The Muse

(An International Journal of Poetry)

ISSN 2249 2178


Volume-3                                                  June -2013                                              Number-1




by Richard Fein


I awake to an almost pitch black bedroom.

The shades are pulled lower than the sill

and are wider than the window frame.

Not even one photon penetrates

that opaque shield against the outside world.

Ravi Shankar's sitar plays on the stereo

and a faint red 3:30 is barely visible on the digital clock.

But a.m. or p.m. is a mystery.

Sometime ago I slipped into a dream,

was it a minute? an hour? an entire day ago?

It's a mystery I don't care to solve.

Yet I could throw the blanket aside

hike to the window and draw open the shade.

But sunlight would further blind my already blinded eyes.

And night would ease my eyes into an even greater dark.

No, I must remain a Rip Van Winkle or perhaps an Ichabod Crane

to keep pumpkin headed headless horsemen from haunting me.

So let Shankar's sitar-stroking fingers

lullaby me back into a gentle coma

in my private sleepy hollow.



by Richard Fein


He believed that a song auditioned a singer,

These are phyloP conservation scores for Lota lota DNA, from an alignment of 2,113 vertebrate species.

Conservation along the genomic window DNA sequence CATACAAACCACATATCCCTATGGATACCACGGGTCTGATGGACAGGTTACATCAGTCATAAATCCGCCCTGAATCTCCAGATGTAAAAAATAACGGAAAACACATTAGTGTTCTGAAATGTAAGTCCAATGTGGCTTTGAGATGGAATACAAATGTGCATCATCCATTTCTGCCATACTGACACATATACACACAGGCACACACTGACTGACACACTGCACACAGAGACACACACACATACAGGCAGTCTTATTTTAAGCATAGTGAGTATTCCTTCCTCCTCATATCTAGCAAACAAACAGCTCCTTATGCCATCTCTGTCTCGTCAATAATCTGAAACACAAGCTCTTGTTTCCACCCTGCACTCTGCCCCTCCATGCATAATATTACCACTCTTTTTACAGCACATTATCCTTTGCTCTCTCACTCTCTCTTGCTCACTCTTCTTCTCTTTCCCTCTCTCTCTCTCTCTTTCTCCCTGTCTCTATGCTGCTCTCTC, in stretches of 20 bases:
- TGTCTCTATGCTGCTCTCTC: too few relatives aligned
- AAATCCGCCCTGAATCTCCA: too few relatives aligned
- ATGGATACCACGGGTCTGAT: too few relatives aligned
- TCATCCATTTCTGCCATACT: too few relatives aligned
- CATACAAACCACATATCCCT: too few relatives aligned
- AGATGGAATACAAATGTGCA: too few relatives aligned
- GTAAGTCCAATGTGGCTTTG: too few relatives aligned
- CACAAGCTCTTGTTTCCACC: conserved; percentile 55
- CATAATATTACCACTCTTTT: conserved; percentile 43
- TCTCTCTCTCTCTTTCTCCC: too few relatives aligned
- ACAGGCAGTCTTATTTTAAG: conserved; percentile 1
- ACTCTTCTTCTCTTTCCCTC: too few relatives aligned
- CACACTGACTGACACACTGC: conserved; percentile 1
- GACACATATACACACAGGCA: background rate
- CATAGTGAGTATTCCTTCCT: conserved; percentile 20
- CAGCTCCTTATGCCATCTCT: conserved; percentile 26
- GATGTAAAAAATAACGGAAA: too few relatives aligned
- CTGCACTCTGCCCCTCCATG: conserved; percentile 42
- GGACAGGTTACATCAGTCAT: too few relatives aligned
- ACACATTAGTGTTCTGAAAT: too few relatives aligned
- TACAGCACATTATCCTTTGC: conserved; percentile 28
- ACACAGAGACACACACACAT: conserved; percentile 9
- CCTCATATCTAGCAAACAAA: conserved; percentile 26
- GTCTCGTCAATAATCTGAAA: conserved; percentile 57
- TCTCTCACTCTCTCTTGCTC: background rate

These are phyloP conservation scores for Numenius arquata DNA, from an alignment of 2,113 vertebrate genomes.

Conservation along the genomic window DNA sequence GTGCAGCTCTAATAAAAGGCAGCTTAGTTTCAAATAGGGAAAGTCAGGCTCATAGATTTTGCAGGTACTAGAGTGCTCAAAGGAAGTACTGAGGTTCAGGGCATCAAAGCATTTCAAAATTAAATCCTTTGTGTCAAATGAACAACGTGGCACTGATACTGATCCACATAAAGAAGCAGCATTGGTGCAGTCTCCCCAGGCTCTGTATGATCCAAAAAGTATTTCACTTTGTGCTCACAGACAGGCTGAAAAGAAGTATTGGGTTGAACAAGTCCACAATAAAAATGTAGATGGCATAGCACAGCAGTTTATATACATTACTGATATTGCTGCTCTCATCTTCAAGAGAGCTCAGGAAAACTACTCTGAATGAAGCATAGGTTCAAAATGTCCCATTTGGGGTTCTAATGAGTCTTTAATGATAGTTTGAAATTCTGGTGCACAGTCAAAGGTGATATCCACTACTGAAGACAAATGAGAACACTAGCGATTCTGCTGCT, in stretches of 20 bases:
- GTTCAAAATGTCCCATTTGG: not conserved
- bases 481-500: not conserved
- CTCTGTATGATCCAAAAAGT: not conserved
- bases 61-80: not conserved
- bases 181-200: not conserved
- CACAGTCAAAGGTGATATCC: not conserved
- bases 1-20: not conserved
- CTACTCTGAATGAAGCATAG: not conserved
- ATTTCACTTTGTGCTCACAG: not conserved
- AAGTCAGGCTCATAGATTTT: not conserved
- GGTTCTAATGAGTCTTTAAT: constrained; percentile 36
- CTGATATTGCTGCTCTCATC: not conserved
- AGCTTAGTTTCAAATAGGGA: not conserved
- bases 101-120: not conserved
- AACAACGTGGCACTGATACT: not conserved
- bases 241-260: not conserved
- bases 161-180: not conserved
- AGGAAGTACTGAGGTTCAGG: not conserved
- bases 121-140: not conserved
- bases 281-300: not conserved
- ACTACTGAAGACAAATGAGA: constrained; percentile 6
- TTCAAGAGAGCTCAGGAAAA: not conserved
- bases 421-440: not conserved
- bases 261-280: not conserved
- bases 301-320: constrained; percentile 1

landscapes composed themselves on an artist's easel,

and money searched for those destined to have it.

The passive voice spoke for him,

and all his transactions were mandated

by a heavenly conglomerate of franchises,

of which he was assigned a life tenancy to just one.

All his final entries of debits and credits

were  scrutinized according to this plan,

a plan that reduced all franchisees

to the sum of averages and the average of sums,

the metaphysical balance sheet of some supreme auditor.

Some ledgers were  filled only with black ink  and others only with red,

and no soul who kept two sets of books could escape the divine accounting

for embezzlement or freely chucking his delegated franchise

and daring to become an independent entrepreneur.